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Happy Fourth of July.
Also, happy summer vacation to everyone at Votebeat — we’re taking next week off to recharge.
In light of the holiday, here’s an homage to historical election practices that were bad ideas — bad ideas officials were often warned about and went ahead with anyway. I will mention three here, but I welcome your submissions, which may be featured in future newsletters.
Let’s talk about lever machines — the hulking, metal behemoths that New York state refused to stop loving until 2010 (not a typo).
Invented by Jacob H. Myers and patented in 1889, they were first used in Rochester, N.Y. — where Mr. Myers lived — in a general election seven years later. In their very first use, they were a disaster, according to an otherwise glowing biography of Myers.
“All did not go well in Rochester at the election of 1896. Some machines, apparently, lost dozens, or perhaps hundreds of votes,” it recounts. A lawsuit followed. So did media fury. And yet! AND YET! People loved these stupid, giant things.
Despite the problems, lever machines were slowly adopted by counties across New York and elsewhere in the country. The machines suffered from the same problems the entire time they were used, more than a century. Despite how impenetrable they appeared, election judges could accidentally (or not) screw up an entire election by sticking a pencil in the back end. Seriously.
Still, they persisted for so long because voters actually preferred them to paper ballots due to their confidence-inspiring size. There’s a joke here, which I’ll let you make on your own.
But please stop talking about online voting. I won’t go on for very long about this, because the risks of online voting are well-established. Even while there’s a perpetual push for online voting, early experiments with it have proven why it’s a tough sell. The very first legally binding election conducted online was the 2000 Democratic primary in Arizona, held by a New York-based company called Votation.com (now election.com). It did not go well! Among the tech woes, Votation’s system blocked many Macintosh users from logging in. Voter access — not fraud — turned out to be the problem.
This entry has mostly been included as an appeal to the owners of election.com, who have yet to respond to my inquiries (and how many inquiries could you possibly get, really!) about the status of their business. Please email me.
We were warned about hanging chads, my friends. Shout out to Roy Saltman, an American hero who we all ignored when he warned us about the danger of hanging chads — the undetached shard of paper in punch card voting — way back in the year 1988! That’s right, folks! 1988!
In a 132-page report that year, Saltman, who was working for the National Institute of Standards and Technology, wrote: “A partially removed chad may be pressed back into the card during the stacking of the cards in preparation for reading, or during the reading itself. If the chad is pressed back, no vote will be recorded for that location, even if it was the intention of the voter to cast that vote.” Can you hear 2000 sneakin’ right up on us?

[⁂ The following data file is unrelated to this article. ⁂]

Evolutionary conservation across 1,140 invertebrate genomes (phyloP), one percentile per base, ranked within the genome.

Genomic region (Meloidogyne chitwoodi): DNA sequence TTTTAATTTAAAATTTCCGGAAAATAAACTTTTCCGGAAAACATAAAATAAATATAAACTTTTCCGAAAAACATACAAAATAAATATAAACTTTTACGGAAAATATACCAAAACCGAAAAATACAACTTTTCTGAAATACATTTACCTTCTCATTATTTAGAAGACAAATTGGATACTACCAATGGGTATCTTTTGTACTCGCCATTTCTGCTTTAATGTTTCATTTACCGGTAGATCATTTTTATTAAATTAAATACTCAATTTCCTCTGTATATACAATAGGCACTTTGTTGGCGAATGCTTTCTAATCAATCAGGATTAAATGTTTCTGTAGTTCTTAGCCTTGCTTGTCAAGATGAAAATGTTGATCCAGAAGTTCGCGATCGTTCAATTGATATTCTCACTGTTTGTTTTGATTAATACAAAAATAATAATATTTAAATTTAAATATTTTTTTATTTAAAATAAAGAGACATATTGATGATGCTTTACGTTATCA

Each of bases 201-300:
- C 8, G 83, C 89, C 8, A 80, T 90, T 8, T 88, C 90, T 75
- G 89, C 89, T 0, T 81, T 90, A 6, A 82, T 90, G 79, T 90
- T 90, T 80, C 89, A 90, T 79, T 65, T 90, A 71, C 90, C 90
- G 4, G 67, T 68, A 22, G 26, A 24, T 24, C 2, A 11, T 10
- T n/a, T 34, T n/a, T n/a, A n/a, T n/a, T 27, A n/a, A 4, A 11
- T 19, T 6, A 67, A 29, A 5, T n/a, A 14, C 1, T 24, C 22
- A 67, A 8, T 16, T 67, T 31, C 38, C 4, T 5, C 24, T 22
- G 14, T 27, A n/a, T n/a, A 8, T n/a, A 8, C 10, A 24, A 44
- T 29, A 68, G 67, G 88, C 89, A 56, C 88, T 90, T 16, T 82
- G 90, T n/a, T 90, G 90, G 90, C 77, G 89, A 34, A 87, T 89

But like many things, this had to explode in our faces Big Time for us to make changes.
In honor of Saltman, and others who tried to avert election meltdowns and bad practices, email me and tell me about the modern-day Cassandras issuing smart warnings today.
A heads up: As Jessica said, we’re taking time off for the July 4th holiday. We’ll be back in the office on July 10, and the newsletter will return on the 15th.
New From Votebeat
From Votebeat Texas: Texas fixes some obstacles to mail voting that dogged voters after 2021 restrictions
From Votebeat Arizona: As pressure mounts to fix Pinal’s problems, elections director resigns
From Votebeat Arizona: Arizona elections would have fewer rules under Secretary of State Adrian Fontes’ new manual
From Votebeat Pennsylvania: Al Schmidt gets crucial approval to become next secretary of commonwealth
In Other Voting News
The Supreme Court released a long-awaited blockbuster election law decision in Moore v. Harper Tuesday, ruling 6-3 to reject the most extreme version of the so-called independent state legislature theory and find that state legislatures’ power over federal elections is not absolute, but subject to review by state courts. Chief Justice John Roberts, who wrote in the majority opinion, described such judicial review as “a fundamental principle.”
It largely preserves the status quo, though with some uncertain implications. The majority did find that federal courts can step in to review state courts’ decisions under certain circumstances, writing that “state courts may not transgress the ordinary bounds of judicial review.” That aspect of the decision prompted some election law experts, including Rick Hasen of the University of California, Los Angeles, to warn that it gives federal courts an opening to second-guess rulings by state courts, and could prompt a new rush of election litigation. Constitutional law expert Rick Pildes writes that the Supreme Court offered only vague guidance as to how federal courts should determine state courts have gone too far, leaving legal uncertainty.
Justice Clarence Thomas, writing critically in dissent, said cases “will arise haphazardly, in the midst of quickly evolving, politically charged controversies, and the winners of federal elections may be decided by a federal court’s expedited judgment that a state court exceeded ‘the bounds of ordinary judicial review’ in construing the state constitution.”
Want to read more? The Washington Post got reaction from a broad range of experts and advocates. The Wall Street Journal examines the potential consequences of the decision (and talks to John Eastman, among others).
Jessica Huseman is Votebeat’s editorial director and is based in Dallas. Contact Jessica at email@example.com.